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Posted:  06 Jul 2011 20:47  
Has there been any research to measure the Amount of carbon dioxide that a typical indoor plant removs from the air so that this could be claimed as carbon credits
Posted:  07 Jul 2011 15:54  
Ahh, yes.  There is currently a study out there called "Project Carbon" that purports to show a "benefit" derived from removal of CO2 by interior plants.  It's sort of a "duh" conclusion, since every 4th grader already knew that without spending any grant money doing research on the topic.  ALL plants "remove" CO2 from the air in the process of photosynthesis, which enables them to manufacture sugars and other carbohydrates for their metabolic needs.  They also excrete CO2, generally at night, in the process of respiration (i.e., "burning" the sugars they made during the daytime), in somewhat lesser amounts than what they take in.  They also generate CO2 each time some plant tissue dies and decomposes, and that CO2 goes into the atmosphere.

The question is, what net benefit is derived by the surrounding environment from this process?  Answer: because of the normal process of diffusion and infiltration of outside air into indoor spaces, not much.  The "benefit" is neutralized by the introduction of outside air into the "treated" space.  In fact, this process of bringing in outside, fresh air into buildings, known as "ventilation", has been found to be vastly more useful and cost-effective as an air-cleaning tool than is the use of live plants indoors.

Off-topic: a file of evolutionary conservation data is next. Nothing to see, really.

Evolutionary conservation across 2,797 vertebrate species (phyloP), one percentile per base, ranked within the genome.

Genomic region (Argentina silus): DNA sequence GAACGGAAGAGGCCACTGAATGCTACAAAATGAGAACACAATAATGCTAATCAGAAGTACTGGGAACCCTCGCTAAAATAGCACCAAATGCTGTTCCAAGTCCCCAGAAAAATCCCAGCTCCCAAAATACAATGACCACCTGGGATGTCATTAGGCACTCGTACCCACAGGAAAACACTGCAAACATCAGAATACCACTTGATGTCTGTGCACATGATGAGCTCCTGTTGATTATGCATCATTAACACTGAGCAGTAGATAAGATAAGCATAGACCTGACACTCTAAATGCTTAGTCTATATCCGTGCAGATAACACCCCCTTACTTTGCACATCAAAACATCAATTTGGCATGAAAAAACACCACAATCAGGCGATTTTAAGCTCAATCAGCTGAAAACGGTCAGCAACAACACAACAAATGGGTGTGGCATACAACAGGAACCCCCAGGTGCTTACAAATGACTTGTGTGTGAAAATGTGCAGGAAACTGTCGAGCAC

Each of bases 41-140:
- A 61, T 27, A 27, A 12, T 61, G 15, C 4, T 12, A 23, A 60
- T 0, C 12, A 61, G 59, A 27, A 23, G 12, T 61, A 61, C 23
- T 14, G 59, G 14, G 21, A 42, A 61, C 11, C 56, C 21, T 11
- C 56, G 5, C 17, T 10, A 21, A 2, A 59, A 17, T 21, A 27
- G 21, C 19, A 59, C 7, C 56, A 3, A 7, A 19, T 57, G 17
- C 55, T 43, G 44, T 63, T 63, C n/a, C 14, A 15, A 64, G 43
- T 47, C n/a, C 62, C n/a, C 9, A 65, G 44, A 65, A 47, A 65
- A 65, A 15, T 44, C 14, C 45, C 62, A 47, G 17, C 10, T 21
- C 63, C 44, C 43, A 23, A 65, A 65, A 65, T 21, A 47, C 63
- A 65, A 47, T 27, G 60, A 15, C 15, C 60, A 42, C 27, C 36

Posted:  08 Jul 2011 03:13  
isn't there research showing that outside air is more contaminated than inside air? that would mean that binging outside air into sealed buildings via "ventilation" would really not have much "benefit"
Posted:  08 Jul 2011 15:10  
It would of course depend on the specific building and its location, but because of the concentration of off-gassing and gas-generating equipment (copiers, printers, fax machines, etc.) and furnishings (carpeting, wall coverings, paints, upholstery, cushions, etc.) in the typical office building, concentrations of the offending gases tend to be locally high within buildings unless they are ventilated properly.  In the post-Arab-oil-crisis building era of the 70s and 80s, buildings were being designed and built to minimize outside air infiltration and ventilation in order to conserve energy.  That led to the common phenomenon of "sick building syndrome", in which VOCs and other aerial contaminants built up in poorly ventilated structures, causing an increase in reported respiratory and other ailments by office workers.

You might want to check out this article for a review of the plants-as-air-cleaners question.  It contains a good analysis of the Wolverton research and a correction of his recommended planting densities for optimal air remediation:

http://www.practicalasthma.net/pages/topics/a ...

In the article, the author reviews EPA research findings that show that, instead of the two or three plants per 100 square foot room recommended by Wolverton, it would actually require about 680 similar-sized plants per house to achieve the test-chamber results claimed by Wolverton.

So you can see that there is quite a bit of room for argument about the science here.  The EPA has come down on the side of the argument that reasons that the simplest, most controllable and economical way to remove airborne contaminants from buildings is simple ventilation.


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